The geopolitical implications of Ukraine’s Association Agreement with the European Union have dominated the headlines in recent years, but many Ukrainian companies are discovering even greater opportunities in eastwards expansion. Asia offers Ukrainian businesses the chance to tap into some of the world’s fastest-growing economies while boasting expanding populations eager to benefit from Ukraine’s agricultural wealth and high tech knowhow.
India emerged as the largest single market for Ukrainian agricultural products in the first ten months of 2017, accounting for over 11% of all Ukrainian agricultural exports with a value of around USD 1.5 billion. In second place was Egypt, accounting for a 7.5% share, while the largest European export market was the Netherlands, which received 6.9% of Ukraine’s agricultural exports over the same period. This trend towards Asian and African markets highlights the broadening global horizons of Ukrainian agribusinesses, while also emphasizing the potential offered by vast Asian markets such as emerging economic superpower India. Ukraine ranks among the world’s leading exporters of sunflower oil, maize and wheat, with India already receiving around one-third of Ukraine’s sunflower oil exports. Ukraine’s share of the Indian market rose approximately 10% over the past year and now accounts for 39.4% of Indian sunflower oil imports. Many market observers believe this trend will strengthen in the coming years.
Ukraine’s increasingly impressive Asian export figures have attracted the attention of government officials charged with promoting Ukrainian exports on global markets, leading to a major trade mission to India in early autumn 2017. The mission, which was organized by Ukraine’s Export Promotion Office and sponsored by the Western NIS Enterprise Fund (WNISEF), visited New Delhi and Mumbai. Ukraine’s Deputy Minister for Economic Trade and Development Nataliya Mykolska and Deputy Minister for Agrarian Policy Olha Trofimtseva led a large delegation of Ukrainian officials and representatives of individual companies in a host of governmental and B2B meetings.
This trade mission reflects the proactive approach adopted by Ukraine in the wake of the 2014 Revolution of Dignity. The country’s recently established Export Promotion Office has been at the forefront of this process, coordinating a series of similar missions globally in a bid to open up new markets and move beyond the relatively narrow confines of the former Soviet sphere. WNISEF export promotion manager Vitaliy Bigdai sees the India mission as a demonstration of Ukraine’s newfound willingness to take the initiative in promoting itself as an international trade partner. “We often hear people say ‘the world is not waiting for Ukraine.’ In the case of the trade mission to India, we demonstrated an appreciation of this fact and showed our readiness to visit the market and explore while listening and learning from new contacts.”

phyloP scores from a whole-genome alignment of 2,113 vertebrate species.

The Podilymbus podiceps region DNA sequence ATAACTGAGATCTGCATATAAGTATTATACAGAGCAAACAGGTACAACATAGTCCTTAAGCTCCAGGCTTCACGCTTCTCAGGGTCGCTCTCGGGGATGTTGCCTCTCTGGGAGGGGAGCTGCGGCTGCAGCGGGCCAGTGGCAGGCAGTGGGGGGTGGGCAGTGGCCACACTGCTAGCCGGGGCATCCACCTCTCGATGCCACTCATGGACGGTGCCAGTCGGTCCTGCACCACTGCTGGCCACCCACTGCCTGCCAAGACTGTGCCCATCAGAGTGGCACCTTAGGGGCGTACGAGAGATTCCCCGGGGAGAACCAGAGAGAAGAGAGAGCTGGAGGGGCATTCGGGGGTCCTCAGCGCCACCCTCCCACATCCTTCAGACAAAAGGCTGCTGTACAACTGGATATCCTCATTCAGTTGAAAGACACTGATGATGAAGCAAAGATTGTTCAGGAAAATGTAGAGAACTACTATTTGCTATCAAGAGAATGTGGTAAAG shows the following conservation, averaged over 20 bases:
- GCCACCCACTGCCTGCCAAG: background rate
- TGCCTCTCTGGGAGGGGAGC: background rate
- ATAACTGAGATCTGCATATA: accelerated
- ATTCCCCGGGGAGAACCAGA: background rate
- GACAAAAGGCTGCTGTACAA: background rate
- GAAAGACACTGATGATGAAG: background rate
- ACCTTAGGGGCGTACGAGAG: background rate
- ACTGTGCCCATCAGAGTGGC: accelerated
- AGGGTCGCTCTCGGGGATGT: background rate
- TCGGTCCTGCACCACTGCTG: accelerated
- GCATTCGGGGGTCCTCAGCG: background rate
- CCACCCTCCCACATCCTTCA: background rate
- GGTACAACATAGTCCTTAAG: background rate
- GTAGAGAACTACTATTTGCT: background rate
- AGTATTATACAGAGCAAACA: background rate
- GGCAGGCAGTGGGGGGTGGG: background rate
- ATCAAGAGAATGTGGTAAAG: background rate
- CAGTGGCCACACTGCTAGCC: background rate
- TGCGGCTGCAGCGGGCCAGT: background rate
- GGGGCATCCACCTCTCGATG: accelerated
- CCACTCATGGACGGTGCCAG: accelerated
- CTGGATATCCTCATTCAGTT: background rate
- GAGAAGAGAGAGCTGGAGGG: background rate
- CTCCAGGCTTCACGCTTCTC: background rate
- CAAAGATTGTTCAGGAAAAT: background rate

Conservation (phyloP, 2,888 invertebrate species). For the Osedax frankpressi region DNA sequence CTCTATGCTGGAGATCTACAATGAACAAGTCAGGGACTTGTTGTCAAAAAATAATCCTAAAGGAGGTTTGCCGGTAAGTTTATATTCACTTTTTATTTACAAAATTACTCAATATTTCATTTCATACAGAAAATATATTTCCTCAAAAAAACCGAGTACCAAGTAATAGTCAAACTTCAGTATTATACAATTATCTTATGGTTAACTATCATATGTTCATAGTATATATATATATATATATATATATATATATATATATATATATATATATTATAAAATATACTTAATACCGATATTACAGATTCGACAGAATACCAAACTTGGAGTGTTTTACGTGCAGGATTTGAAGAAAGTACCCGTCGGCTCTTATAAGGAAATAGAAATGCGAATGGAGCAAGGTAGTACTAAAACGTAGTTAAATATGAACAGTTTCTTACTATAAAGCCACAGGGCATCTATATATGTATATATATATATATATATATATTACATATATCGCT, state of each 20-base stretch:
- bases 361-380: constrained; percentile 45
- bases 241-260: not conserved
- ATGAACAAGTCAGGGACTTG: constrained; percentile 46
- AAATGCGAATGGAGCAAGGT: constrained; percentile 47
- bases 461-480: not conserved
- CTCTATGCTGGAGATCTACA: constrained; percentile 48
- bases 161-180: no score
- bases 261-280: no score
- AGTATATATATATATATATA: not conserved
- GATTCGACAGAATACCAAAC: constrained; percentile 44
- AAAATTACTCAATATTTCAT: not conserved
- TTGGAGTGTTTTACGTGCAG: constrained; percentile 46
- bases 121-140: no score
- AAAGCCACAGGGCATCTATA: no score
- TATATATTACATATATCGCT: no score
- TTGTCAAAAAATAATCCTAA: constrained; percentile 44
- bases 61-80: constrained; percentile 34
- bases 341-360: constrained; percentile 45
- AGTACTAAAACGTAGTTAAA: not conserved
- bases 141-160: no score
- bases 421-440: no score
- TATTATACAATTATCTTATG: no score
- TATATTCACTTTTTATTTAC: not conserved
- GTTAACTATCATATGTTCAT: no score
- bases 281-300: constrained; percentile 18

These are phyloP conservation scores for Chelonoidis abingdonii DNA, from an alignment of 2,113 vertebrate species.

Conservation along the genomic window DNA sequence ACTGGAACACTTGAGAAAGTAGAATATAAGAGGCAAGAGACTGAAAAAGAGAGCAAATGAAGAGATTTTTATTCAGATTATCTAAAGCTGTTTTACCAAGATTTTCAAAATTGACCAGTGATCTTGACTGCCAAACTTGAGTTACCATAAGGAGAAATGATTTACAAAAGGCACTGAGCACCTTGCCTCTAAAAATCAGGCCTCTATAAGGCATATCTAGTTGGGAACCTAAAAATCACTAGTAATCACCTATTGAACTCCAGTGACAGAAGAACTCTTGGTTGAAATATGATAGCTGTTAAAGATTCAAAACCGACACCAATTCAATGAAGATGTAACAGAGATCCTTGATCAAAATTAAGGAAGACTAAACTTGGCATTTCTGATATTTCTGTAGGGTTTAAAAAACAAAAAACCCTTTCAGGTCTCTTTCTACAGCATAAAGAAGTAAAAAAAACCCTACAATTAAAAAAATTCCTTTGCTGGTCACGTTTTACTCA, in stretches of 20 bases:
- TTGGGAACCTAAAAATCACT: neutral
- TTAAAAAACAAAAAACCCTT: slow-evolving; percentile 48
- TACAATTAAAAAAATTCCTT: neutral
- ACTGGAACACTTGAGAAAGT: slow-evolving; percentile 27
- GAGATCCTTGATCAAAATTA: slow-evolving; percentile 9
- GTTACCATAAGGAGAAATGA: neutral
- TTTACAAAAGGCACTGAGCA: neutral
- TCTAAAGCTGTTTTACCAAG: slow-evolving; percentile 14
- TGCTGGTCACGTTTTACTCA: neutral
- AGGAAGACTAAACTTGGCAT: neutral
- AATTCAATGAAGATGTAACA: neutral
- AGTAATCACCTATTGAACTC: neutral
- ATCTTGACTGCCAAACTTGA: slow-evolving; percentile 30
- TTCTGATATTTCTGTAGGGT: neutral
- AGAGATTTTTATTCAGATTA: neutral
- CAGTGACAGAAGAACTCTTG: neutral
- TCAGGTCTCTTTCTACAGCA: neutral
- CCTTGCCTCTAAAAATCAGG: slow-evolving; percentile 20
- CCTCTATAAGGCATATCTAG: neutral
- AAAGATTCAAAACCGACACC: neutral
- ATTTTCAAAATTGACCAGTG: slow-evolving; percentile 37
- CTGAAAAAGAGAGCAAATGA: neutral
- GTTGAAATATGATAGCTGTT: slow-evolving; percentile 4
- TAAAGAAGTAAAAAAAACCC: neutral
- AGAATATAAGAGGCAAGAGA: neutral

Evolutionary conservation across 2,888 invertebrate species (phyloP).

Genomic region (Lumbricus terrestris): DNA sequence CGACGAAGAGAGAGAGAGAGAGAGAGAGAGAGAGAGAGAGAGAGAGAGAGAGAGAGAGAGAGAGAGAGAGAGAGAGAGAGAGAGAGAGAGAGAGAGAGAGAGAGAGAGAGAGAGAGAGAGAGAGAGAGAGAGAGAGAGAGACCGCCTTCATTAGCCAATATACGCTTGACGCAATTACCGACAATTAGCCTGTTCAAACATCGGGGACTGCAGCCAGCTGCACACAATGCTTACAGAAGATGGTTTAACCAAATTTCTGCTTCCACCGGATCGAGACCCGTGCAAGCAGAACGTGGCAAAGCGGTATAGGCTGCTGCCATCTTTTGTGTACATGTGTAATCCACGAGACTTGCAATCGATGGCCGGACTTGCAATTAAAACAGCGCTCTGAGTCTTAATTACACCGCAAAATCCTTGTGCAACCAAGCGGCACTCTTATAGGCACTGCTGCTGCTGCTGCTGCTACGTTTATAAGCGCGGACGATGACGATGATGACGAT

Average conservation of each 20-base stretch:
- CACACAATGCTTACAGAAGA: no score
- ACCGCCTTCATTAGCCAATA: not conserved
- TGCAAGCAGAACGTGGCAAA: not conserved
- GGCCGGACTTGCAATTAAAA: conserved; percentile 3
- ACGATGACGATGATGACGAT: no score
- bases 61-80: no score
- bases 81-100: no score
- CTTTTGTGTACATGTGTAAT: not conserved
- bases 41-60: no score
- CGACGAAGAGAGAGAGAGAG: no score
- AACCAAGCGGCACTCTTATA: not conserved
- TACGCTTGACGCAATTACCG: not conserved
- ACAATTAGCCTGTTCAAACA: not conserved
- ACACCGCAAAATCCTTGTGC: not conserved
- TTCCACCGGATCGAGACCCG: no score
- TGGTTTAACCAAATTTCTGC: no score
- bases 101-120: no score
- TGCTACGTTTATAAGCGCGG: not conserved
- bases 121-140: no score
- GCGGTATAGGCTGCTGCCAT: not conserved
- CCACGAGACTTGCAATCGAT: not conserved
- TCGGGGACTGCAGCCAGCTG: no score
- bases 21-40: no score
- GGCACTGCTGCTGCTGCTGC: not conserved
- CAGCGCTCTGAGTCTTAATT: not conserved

India is likely to remain high on the list of priorities among Ukraine’s export promotion pioneers for some time to come. Mr. Bigdai notes that India is currently Ukraine’s third largest export market after the EU and Russia, with Ukrainian exports focusing on raw materials and commodities. “Given India’s population of 1.3 billion and rising standards of living, the country represents a market of great untapped potential for Ukrainian manufacturers and service providers. There is huge immediate potential for increased exports in the agricultural and processed food sectors, as well as machine building and manufacturing. There is also great potential for Ukrainian exporters to build market share in India’s consumer goods market by offering high quality and affordable goods.”
Mr. Bigdai believes the India outreach initiative demonstrated the value of Ukrainian government and private sector cooperation but also stressed the importance of a case-by-case approach that recognizes the nuances and peculiarities of every individual export market. “I believe the India trade mission can serve as an excellent example of the possibilities when we have the public and private sectors working together to promote Ukrainian economic interests abroad. However, in order to maximize our potential in any foreign market, we must first take time to understand the specifics of the market including the local needs and business practices, while also looking to identify our own competitive advantages. This requires time, effort, and a long-term commitment on the part of both government and the private sector. The opportunities for success are there for the taking.”
Such trade missions represent a real-time learning curve for Ukraine’s exporters themselves, many of whom are eagerly seeking out new markets in the wake of geopolitical realities that have restricted access to the formerly dominant Russian market. Andy Kozlov, who is Sales and Marketing Director at privately owned Ukrainian research and development company R&S Quantum, was part of the trade delegation that made the trip to India. He welcomes greater government promotional efforts of this nature, both for the direct networking benefits they can bring and for the longer-term insights they provide into competing on global markets. “The more foreign trade missions we take part in with the Export Promotion Office, the more insights we gain into boosting Ukraine as a brand and assisting other Ukrainian exporters with life hacks when it comes to engaging customers outside of Ukraine. After brainstorming with our fellow Ukrainian exporters, we have realized that we have to start monitoring online tendering platforms like the EU’s TED. We have not yet had any successful bids, but we are confident that investing in this learning curve will position us as a key private sector authority on foreign tenders in Ukraine, especially when it comes to high-value, high tech exports from Ukraine.”